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Department of Health and Human Services

Office of Inspector General -- AUDIT

"Audit of Eligibility Under Title I of the Ryan White Comprehensive AIDS Resources Emergency Act of 1990 -- New York Eligible Metropolitan Area," (A-02-95-02517)

December 12, 1996

Complete Text of Report is available in PDF format (2.49 MB). Copies can also be obtained by contacting the Office of Public Affairs at 202-619-1343.


The Ryan White Comprehensive AIDS Resources Emergency Act of 1990 (CARE Act) was created as a comprehensive response to the Human Immunodeliciency Virus (HIV) epidemic and its impact on individuals, families, communities, cities and states. The CARE Act was intended to establish services for HIV clients who would otherwise have no access to health care and to provide emergency relief funding to communities with the highest number of reported AIDS cases, as confirmed by Department of Health and Human Services (HHS), Centers for Disease Control and Prevention.

Under Title I of the CARE Act, the HHS, Public Health Service (PHS), Health Resources and Services Administration (HRSA), awards grants to cities designated as Eligible Metropolitan Areas (EMAs). The EMAs are responsible for awarding funds and monitoring local service providers. One of the largest EMAs is New York City. The New York EMA (NYEMA) consists of the five boroughs of New York City, and Westchester, Rockland, and Putnam Counties. The New York City Department of Health was designated as the local entity responsible for the administration of Ryan White funds for its geographic area of responsibility. The NYEMA provides funding, through prime contracts, to service providers who provide Title I services to eligible HIV infected individuals and their families. For the period April 4, 1995 - April 3, 1996 the 05 year, HRSA awarded the NYEMA $93.6 million.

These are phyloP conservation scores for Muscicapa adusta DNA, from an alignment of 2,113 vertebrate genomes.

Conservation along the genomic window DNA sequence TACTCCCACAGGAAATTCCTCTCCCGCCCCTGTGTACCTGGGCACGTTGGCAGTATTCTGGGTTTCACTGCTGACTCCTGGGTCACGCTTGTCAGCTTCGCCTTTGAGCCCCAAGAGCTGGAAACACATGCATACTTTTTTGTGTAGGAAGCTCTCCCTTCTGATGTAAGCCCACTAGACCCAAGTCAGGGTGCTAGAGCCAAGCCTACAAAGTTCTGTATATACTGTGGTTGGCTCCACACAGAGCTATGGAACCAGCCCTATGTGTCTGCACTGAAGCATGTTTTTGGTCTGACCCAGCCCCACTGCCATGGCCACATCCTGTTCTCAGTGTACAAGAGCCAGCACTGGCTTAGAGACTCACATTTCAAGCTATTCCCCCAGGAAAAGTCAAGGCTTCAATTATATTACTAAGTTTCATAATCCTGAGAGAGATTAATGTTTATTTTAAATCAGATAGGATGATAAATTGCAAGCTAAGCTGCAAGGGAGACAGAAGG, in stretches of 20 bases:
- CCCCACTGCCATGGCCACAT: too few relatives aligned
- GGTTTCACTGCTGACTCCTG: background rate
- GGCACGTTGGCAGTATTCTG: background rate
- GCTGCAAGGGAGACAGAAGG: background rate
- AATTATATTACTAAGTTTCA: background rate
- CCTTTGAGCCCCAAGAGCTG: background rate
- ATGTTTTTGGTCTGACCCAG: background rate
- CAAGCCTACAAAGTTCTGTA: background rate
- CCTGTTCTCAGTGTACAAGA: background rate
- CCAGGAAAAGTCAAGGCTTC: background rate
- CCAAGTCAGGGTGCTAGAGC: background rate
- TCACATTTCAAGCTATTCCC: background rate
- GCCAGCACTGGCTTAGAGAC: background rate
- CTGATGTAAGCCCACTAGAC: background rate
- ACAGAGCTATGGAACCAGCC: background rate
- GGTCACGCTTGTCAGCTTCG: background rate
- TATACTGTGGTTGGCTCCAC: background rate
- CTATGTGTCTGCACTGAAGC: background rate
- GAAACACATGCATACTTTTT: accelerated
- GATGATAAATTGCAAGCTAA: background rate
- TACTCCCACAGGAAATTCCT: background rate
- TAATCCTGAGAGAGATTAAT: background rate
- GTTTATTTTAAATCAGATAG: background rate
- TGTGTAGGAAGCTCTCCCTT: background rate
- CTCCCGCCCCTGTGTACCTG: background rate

The objective of our audit was to determine whether the NYEMA, its contractors and service providers have adequate procedures in place to assure that all CARE Act clients receiving services are individuals with HIV disease and their families.

Our review of 17 service providers, with 41 contracts totaling $12.6 million and covering a range of Title I services, disclosed varying degrees of compliance with CARE Act eligibility criteria. At eight providers, with twenty-five contracts, we found acceptable documentation in the case record to support positive HIV serostatus of clients receiving Title I services. We considered acceptable documentation to include medical records, laboratory test results, and physician certifications. At nine service providers with sixteen contracts totaling $2.9 million, documentation was considered unacceptable as no form of acceptable evidence was found in the case records or made available for our review.